From farm to fork, with love
Welcome to the good life. A peaceful, rural smallholding, replete with every shade of green, far from the stresses of city living. The smiles on the faces of those who work the land here speak of a pinch-yourself contentment at the lot they find themselves with, tending Goodery’s market garden on an organic farm in deepest Norfolk.
Jen’s enthusiasm is infectious. She and partner Josh are pioneers, part of a ‘rag tag band of pilgrims’ with a passion for producing food the old-school way and delivering it to the doors of East Anglia’s more enlightened punters – The Harper included. Think organic fruit, veg and salad boxes, eggs, honey, and assorted groceries from small, ethically minded producers.
Goodery cultivates a previously unused corner of Ash Farm, dedicated to small-scale organic farming and certified by the Soil Association. A narrow lane winds through meadows towards the market garden, past a herd of shorthorn cattle. Unaccustomed to passing foot traffic, they momentarily pause their grazing to give you the once-over. Birds sing, leaves rustle in the breeze. It’s a scene of pastoral perfection that belies the graft and perseverance of Jen, Josh and their team, whose mission it is to support a new generation of organic growers committed to healthier farming methods.
In the large greenhouse that sits at the heart of the operation, stacks of squash, gourds and pumpkins are a riot of autumnal colour. Behind them stretch lofty rows of tomato vines, heavy with ripening fruit. Josh gently plucks the ripest – among them heritage, cherry, and weighty beef. It’s like a super-sized version of your grandfather’s greenhouse – that same warm, earthy scent evoking a simpler era less afflicted by unbridled consumption.
Scott Taylor is visiting today. The chef at the helm of The Harper’s kitchen, he’s committed to cultivating close working relationships with the best of Norfolk’s crop of small-scale growers and artisan producers. Simple, seasonal, and local are the watchwords – so local, in fact, that Scott’s team are often producers themselves – think Harper’s own ricotta cheese made from Norfolk ewe’s milk, organic ice cream in summer, and delicious, just-baked breads (beetroot sourdough with a dash of shitake mushroom butter sets the tone on the daily changing table d’hôte menu in Stanley’s).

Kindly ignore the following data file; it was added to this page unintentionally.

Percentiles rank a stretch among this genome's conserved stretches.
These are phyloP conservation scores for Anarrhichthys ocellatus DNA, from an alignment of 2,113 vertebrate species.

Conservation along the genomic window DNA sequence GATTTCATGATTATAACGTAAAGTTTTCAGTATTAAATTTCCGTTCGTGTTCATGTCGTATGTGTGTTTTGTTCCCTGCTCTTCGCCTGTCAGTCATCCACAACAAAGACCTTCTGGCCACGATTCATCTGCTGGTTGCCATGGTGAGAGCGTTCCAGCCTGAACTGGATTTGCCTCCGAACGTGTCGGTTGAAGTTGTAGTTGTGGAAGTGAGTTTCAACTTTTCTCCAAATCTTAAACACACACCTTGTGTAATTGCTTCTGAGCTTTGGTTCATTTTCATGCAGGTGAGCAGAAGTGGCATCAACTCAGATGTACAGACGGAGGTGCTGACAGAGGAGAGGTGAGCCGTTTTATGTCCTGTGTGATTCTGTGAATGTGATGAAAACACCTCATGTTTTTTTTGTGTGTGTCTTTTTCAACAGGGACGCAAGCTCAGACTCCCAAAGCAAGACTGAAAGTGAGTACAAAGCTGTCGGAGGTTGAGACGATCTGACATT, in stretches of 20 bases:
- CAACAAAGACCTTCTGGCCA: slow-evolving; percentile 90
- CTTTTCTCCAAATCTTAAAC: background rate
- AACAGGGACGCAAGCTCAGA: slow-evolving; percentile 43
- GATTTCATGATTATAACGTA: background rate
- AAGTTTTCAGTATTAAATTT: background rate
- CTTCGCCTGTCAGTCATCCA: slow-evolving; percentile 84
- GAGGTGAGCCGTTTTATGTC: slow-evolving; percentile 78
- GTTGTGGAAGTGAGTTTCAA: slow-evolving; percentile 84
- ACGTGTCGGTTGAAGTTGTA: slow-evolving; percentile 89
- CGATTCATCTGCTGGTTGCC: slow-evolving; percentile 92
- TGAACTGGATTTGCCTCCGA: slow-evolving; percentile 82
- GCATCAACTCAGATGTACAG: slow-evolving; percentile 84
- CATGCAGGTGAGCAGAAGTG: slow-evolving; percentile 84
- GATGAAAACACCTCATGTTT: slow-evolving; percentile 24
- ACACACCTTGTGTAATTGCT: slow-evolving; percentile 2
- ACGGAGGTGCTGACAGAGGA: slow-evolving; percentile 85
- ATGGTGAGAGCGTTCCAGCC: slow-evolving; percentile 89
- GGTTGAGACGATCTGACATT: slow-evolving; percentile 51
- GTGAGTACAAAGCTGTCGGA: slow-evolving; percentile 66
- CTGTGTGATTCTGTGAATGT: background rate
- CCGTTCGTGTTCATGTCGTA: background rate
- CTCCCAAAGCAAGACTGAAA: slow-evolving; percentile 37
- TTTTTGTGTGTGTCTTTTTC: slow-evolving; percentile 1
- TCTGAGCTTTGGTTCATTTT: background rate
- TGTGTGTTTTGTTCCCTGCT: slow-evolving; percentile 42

Fellow market garden pioneer Hannah at Eves Hill Veg Co is also a Harper supplier. An organic veg evangelist, Hannah is committed to, as it were, growing the growers as well as the veg, running the UK’s only paid market garden apprenticeship scheme at her community-run garden in the bucolic Bure Valley (just down the road from Jacobean masterpiece Blickling Hall).
She’s joined in her organic endeavours by Jonny Cubitt, a young, fourth-generation farmer just outside Blakeney, a couple of miles from The Harper. Dedicated to biodiversity, Jonny’s a passionate advocate of growing crops sustainably. Wander the footpaths south of the village and you’ll see pea vines and salad veg growing among the wheatfields (‘intercropping’ is the ecological gold standard, don’t you know?).
Daily deliveries from Goodery, Eves Hill and Jonny’s New Barn Farm are destined for pairing with North Norfolk’s finest seafood, fish and meat, thanks to the toils of trusted partner in brine James Bristow at the Brancaster Seafood Company, and the herdsman of the nearby Holkham Estate (source of The Harper’s superlative venison).
Brancaster, like Blakeney, is quintessential North Norfolk – a swathe of marshes and salty creeks, carpeted with samphire in the summer months – and a sweeping sandy beach beyond. At Holkham, deer roam the grounds of stately Holkham Hall, and cattle graze in the serene meadows that flank Lady Anne’s Drive, the road to Holkham Beach (one of the country’s best). You’ll pass both as you pootle along the coast road, and off it to the sea itself – the provenance of the food on your plate that evening revealed with each unfolding scene.
Later, polishing off the petit fours (homemade, natch) after dinner in Stanley’s, you’ll quite possibly feel you’ve come to know North Norfolk – and the folk behind its fabulous food, rather well. And then, to the bar. Freshly mixed cocktails are always in season.